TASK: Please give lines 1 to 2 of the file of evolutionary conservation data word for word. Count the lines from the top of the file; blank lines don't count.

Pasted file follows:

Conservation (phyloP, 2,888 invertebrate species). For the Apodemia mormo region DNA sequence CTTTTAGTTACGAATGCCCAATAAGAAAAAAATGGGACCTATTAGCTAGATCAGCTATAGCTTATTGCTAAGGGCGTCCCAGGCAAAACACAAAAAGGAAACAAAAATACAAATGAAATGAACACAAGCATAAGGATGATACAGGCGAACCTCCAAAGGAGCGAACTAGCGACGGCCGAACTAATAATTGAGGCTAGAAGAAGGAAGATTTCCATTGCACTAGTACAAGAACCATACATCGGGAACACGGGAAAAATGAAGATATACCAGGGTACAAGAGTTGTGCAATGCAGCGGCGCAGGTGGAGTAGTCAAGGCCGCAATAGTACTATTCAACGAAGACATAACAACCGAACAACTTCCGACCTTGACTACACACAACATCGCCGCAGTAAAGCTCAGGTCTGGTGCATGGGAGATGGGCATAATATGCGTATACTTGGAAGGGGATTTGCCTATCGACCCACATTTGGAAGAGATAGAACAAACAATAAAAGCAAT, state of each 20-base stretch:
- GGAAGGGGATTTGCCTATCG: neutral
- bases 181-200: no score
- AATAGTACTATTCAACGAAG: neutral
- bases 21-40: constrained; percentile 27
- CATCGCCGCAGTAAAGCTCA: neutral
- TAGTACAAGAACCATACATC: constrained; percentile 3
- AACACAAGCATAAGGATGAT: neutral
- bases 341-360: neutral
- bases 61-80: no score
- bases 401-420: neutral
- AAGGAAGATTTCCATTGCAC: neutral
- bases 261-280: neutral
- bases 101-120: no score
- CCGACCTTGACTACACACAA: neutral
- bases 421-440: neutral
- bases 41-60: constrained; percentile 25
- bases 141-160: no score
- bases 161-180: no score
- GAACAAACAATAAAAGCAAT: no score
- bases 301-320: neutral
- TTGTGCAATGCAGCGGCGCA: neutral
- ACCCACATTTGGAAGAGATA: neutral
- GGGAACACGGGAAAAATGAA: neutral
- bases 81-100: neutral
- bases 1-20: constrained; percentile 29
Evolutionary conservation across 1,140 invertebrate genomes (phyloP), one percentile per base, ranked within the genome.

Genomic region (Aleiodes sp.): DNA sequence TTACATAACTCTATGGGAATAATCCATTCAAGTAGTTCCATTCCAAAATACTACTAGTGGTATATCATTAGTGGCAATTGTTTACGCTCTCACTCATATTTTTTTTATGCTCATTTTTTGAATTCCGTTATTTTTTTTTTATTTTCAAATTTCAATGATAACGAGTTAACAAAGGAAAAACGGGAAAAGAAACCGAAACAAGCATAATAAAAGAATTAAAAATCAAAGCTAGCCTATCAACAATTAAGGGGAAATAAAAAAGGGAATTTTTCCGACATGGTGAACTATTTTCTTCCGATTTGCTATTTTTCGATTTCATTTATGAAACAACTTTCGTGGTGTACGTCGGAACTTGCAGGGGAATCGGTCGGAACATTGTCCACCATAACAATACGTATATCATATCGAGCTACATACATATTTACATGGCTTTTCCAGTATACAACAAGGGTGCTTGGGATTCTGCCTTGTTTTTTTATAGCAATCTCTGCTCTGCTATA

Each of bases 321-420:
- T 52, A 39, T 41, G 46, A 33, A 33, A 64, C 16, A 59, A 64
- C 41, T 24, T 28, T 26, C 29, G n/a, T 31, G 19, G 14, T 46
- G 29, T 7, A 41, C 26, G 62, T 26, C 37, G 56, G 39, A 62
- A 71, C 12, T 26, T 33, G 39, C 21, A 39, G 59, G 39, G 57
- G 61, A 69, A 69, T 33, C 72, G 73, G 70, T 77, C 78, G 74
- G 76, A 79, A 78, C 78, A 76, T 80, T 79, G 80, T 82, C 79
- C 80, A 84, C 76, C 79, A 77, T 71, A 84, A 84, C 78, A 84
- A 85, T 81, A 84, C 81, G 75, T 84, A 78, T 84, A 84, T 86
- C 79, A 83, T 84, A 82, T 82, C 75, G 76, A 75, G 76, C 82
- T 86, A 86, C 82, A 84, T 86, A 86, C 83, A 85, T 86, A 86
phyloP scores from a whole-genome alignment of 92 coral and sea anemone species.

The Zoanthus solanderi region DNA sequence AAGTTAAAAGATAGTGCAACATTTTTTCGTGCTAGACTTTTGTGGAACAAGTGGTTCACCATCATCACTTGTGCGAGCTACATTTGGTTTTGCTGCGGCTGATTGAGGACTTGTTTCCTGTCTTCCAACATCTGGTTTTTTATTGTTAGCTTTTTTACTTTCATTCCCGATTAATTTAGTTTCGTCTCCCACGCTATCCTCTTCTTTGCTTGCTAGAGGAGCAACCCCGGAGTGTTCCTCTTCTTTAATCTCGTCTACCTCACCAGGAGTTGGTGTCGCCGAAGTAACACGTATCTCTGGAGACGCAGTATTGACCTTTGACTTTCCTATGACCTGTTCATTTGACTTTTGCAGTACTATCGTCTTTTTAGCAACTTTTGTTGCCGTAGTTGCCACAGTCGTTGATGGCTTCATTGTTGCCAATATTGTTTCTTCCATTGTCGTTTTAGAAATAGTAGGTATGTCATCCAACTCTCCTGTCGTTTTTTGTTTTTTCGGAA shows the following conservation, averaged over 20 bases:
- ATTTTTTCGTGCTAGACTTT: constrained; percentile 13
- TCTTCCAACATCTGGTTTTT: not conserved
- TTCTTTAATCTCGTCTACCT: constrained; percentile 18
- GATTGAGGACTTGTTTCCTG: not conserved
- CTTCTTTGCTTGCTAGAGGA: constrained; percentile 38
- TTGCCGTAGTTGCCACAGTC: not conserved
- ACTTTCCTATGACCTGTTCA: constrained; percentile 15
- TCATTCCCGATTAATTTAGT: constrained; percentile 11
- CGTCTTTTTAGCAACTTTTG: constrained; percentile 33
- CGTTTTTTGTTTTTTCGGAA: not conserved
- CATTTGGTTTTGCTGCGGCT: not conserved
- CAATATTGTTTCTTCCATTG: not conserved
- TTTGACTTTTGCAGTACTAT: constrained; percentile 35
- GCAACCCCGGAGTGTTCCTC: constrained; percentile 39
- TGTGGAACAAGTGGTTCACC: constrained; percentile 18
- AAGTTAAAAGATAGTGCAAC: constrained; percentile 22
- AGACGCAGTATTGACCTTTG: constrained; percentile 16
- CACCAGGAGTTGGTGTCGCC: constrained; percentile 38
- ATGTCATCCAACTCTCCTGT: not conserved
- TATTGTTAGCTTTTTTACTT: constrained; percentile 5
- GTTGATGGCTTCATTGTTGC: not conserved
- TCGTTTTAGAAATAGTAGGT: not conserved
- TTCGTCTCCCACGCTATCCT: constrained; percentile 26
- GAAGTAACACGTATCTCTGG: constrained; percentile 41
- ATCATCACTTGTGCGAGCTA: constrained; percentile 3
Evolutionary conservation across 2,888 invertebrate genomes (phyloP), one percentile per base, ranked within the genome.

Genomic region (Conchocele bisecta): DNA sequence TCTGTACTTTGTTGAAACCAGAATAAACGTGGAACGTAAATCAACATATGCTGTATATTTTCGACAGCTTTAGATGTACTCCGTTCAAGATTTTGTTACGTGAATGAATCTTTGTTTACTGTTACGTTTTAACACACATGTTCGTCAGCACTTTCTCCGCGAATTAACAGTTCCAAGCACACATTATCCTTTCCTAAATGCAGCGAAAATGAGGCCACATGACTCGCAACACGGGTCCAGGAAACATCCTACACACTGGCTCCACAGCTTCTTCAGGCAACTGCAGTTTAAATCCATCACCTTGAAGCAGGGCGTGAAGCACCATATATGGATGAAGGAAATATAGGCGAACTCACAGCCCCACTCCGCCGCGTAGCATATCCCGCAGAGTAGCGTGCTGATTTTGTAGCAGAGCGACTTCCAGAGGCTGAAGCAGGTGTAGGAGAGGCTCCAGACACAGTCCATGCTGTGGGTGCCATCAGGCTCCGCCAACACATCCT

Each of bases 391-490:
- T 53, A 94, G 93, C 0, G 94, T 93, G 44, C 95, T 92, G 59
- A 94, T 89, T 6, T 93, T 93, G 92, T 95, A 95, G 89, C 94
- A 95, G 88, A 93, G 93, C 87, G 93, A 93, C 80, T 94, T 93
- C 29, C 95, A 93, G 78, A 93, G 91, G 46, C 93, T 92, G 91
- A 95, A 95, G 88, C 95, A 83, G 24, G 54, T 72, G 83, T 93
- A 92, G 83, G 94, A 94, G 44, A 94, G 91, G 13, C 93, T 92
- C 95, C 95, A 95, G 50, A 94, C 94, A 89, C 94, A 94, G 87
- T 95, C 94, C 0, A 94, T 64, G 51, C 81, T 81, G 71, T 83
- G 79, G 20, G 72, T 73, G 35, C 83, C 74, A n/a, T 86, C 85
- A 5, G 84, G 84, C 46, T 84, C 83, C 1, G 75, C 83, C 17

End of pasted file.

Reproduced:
Conservation (phyloP, 2,888 invertebrate species). For the Apodemia mormo region DNA sequence CTTTTAGTTACGAATGCCCAATAAGAAAAAAATGGGACCTATTAGCTAGATCAGCTATAGCTTATTGCTAAGGGCGTCCCAGGCAAAACACAAAAAGGAAACAAAAATACAAATGAAATGAACACAAGCATAAGGATGATACAGGCGAACCTCCAAAGGAGCGAACTAGCGACGGCCGAACTAATAATTGAGGCTAGAAGAAGGAAGATTTCCATTGCACTAGTACAAGAACCATACATCGGGAACACGGGAAAAATGAAGATATACCAGGGTACAAGAGTTGTGCAATGCAGCGGCGCAGGTGGAGTAGTCAAGGCCGCAATAGTACTATTCAACGAAGACATAACAACCGAACAACTTCCGACCTTGACTACACACAACATCGCCGCAGTAAAGCTCAGGTCTGGTGCATGGGAGATGGGCATAATATGCGTATACTTGGAAGGGGATTTGCCTATCGACCCACATTTGGAAGAGATAGAACAAACAATAAAAGCAAT, state of each 20-base stretch:
- GGAAGGGGATTTGCCTATCG: neutral